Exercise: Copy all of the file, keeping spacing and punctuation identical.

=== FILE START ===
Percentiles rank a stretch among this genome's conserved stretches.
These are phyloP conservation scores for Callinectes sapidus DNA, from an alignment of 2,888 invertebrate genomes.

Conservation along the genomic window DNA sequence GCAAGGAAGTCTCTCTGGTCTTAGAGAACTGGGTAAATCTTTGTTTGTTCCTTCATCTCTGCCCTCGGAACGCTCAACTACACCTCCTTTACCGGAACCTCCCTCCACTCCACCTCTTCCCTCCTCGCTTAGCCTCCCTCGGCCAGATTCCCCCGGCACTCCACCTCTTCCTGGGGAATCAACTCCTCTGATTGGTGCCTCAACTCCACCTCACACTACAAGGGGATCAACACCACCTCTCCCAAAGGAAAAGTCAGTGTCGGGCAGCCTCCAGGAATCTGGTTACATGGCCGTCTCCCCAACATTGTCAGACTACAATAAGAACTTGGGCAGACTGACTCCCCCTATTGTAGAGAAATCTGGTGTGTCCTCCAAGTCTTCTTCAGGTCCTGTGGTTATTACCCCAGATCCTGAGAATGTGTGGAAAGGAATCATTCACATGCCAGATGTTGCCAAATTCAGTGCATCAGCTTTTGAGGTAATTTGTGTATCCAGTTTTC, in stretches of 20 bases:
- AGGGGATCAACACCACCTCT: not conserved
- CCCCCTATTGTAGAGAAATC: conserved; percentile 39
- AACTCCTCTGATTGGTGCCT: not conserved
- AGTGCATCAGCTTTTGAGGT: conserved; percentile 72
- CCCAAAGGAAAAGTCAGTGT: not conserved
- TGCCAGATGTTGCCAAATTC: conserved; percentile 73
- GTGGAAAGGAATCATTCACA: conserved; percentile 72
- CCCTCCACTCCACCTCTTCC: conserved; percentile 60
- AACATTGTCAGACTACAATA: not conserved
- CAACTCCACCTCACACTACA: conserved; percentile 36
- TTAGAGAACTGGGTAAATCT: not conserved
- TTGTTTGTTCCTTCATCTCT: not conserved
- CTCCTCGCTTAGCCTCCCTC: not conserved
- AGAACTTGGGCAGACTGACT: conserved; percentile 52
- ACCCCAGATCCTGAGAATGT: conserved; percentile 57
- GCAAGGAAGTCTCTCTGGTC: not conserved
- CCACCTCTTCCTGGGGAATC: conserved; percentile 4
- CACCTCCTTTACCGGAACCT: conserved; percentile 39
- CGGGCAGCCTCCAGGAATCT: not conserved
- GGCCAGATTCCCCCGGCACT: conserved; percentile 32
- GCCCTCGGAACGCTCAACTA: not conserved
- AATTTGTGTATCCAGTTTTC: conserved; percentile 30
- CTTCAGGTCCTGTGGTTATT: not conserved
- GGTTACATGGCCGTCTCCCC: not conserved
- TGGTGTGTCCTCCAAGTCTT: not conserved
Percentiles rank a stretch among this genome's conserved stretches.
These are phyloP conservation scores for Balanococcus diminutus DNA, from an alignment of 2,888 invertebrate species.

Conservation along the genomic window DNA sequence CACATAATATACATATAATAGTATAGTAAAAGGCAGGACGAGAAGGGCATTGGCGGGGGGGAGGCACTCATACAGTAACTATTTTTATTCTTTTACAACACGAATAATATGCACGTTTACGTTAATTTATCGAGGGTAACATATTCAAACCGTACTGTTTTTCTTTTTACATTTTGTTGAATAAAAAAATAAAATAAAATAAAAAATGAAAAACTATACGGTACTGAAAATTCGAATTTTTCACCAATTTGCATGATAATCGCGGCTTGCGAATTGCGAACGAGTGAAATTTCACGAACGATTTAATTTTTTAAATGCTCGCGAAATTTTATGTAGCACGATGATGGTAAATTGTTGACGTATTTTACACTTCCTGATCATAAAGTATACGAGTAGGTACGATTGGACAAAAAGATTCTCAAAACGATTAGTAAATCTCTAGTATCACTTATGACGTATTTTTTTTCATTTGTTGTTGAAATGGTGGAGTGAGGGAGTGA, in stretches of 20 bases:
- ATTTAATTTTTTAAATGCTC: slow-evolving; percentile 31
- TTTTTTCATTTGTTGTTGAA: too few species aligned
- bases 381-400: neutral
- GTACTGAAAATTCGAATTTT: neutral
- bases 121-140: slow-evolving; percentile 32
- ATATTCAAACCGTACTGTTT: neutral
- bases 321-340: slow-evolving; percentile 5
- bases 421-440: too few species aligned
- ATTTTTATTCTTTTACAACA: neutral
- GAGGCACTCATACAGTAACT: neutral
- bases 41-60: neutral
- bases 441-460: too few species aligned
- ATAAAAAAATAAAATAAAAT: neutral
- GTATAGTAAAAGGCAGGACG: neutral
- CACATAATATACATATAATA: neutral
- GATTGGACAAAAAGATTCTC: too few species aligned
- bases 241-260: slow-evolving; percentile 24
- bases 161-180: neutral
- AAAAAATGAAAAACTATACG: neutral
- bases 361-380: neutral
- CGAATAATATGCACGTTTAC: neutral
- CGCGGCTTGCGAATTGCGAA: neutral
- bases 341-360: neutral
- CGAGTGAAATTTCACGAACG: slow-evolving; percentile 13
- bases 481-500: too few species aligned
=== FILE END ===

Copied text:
Percentiles rank a stretch among this genome's conserved stretches.
These are phyloP conservation scores for Callinectes sapidus DNA, from an alignment of 2,888 invertebrate genomes.

Conservation along the genomic window DNA sequence GCAAGGAAGTCTCTCTGGTCTTAGAGAACTGGGTAAATCTTTGTTTGTTCCTTCATCTCTGCCCTCGGAACGCTCAACTACACCTCCTTTACCGGAACCTCCCTCCACTCCACCTCTTCCCTCCTCGCTTAGCCTCCCTCGGCCAGATTCCCCCGGCACTCCACCTCTTCCTGGGGAATCAACTCCTCTGATTGGTGCCTCAACTCCACCTCACACTACAAGGGGATCAACACCACCTCTCCCAAAGGAAAAGTCAGTGTCGGGCAGCCTCCAGGAATCTGGTTACATGGCCGTCTCCCCAACATTGTCAGACTACAATAAGAACTTGGGCAGACTGACTCCCCCTATTGTAGAGAAATCTGGTGTGTCCTCCAAGTCTTCTTCAGGTCCTGTGGTTATTACCCCAGATCCTGAGAATGTGTGGAAAGGAATCATTCACATGCCAGATGTTGCCAAATTCAGTGCATCAGCTTTTGAGGTAATTTGTGTATCCAGTTTTC, in stretches of 20 bases:
- AGGGGATCAACACCACCTCT: not conserved
- CCCCCTATTGTAGAGAAATC: conserved; percentile 39
- AACTCCTCTGATTGGTGCCT: not conserved
- AGTGCATCAGCTTTTGAGGT: conserved; percentile 72
- CCCAAAGGAAAAGTCAGTGT: not conserved
- TGCCAGATGTTGCCAAATTC: conserved; percentile 73
- GTGGAAAGGAATCATTCACA: conserved; percentile 72
- CCCTCCACTCCACCTCTTCC: conserved; percentile 60
- AACATTGTCAGACTACAATA: not conserved
- CAACTCCACCTCACACTACA: conserved; percentile 36
- TTAGAGAACTGGGTAAATCT: not conserved
- TTGTTTGTTCCTTCATCTCT: not conserved
- CTCCTCGCTTAGCCTCCCTC: not conserved
- AGAACTTGGGCAGACTGACT: conserved; percentile 52
- ACCCCAGATCCTGAGAATGT: conserved; percentile 57
- GCAAGGAAGTCTCTCTGGTC: not conserved
- CCACCTCTTCCTGGGGAATC: conserved; percentile 4
- CACCTCCTTTACCGGAACCT: conserved; percentile 39
- CGGGCAGCCTCCAGGAATCT: not conserved
- GGCCAGATTCCCCCGGCACT: conserved; percentile 32
- GCCCTCGGAACGCTCAACTA: not conserved
- AATTTGTGTATCCAGTTTTC: conserved; percentile 30
- CTTCAGGTCCTGTGGTTATT: not conserved
- GGTTACATGGCCGTCTCCCC: not conserved
- TGGTGTGTCCTCCAAGTCTT: not conserved
Percentiles rank a stretch among this genome's conserved stretches.
These are phyloP conservation scores for Balanococcus diminutus DNA, from an alignment of 2,888 invertebrate species.

Conservation along the genomic window DNA sequence CACATAATATACATATAATAGTATAGTAAAAGGCAGGACGAGAAGGGCATTGGCGGGGGGGAGGCACTCATACAGTAACTATTTTTATTCTTTTACAACACGAATAATATGCACGTTTACGTTAATTTATCGAGGGTAACATATTCAAACCGTACTGTTTTTCTTTTTACATTTTGTTGAATAAAAAAATAAAATAAAATAAAAAATGAAAAACTATACGGTACTGAAAATTCGAATTTTTCACCAATTTGCATGATAATCGCGGCTTGCGAATTGCGAACGAGTGAAATTTCACGAACGATTTAATTTTTTAAATGCTCGCGAAATTTTATGTAGCACGATGATGGTAAATTGTTGACGTATTTTACACTTCCTGATCATAAAGTATACGAGTAGGTACGATTGGACAAAAAGATTCTCAAAACGATTAGTAAATCTCTAGTATCACTTATGACGTATTTTTTTTCATTTGTTGTTGAAATGGTGGAGTGAGGGAGTGA, in stretches of 20 bases:
- ATTTAATTTTTTAAATGCTC: slow-evolving; percentile 31
- TTTTTTCATTTGTTGTTGAA: too few species aligned
- bases 381-400: neutral
- GTACTGAAAATTCGAATTTT: neutral
- bases 121-140: slow-evolving; percentile 32
- ATATTCAAACCGTACTGTTT: neutral
- bases 321-340: slow-evolving; percentile 5
- bases 421-440: too few species aligned
- ATTTTTATTCTTTTACAACA: neutral
- GAGGCACTCATACAGTAACT: neutral
- bases 41-60: neutral
- bases 441-460: too few species aligned
- ATAAAAAAATAAAATAAAAT: neutral
- GTATAGTAAAAGGCAGGACG: neutral
- CACATAATATACATATAATA: neutral
- GATTGGACAAAAAGATTCTC: too few species aligned
- bases 241-260: slow-evolving; percentile 24
- bases 161-180: neutral
- AAAAAATGAAAAACTATACG: neutral
- bases 361-380: neutral
- CGAATAATATGCACGTTTAC: neutral
- CGCGGCTTGCGAATTGCGAA: neutral
- bases 341-360: neutral
- CGAGTGAAATTTCACGAACG: slow-evolving; percentile 13
- bases 481-500: too few species aligned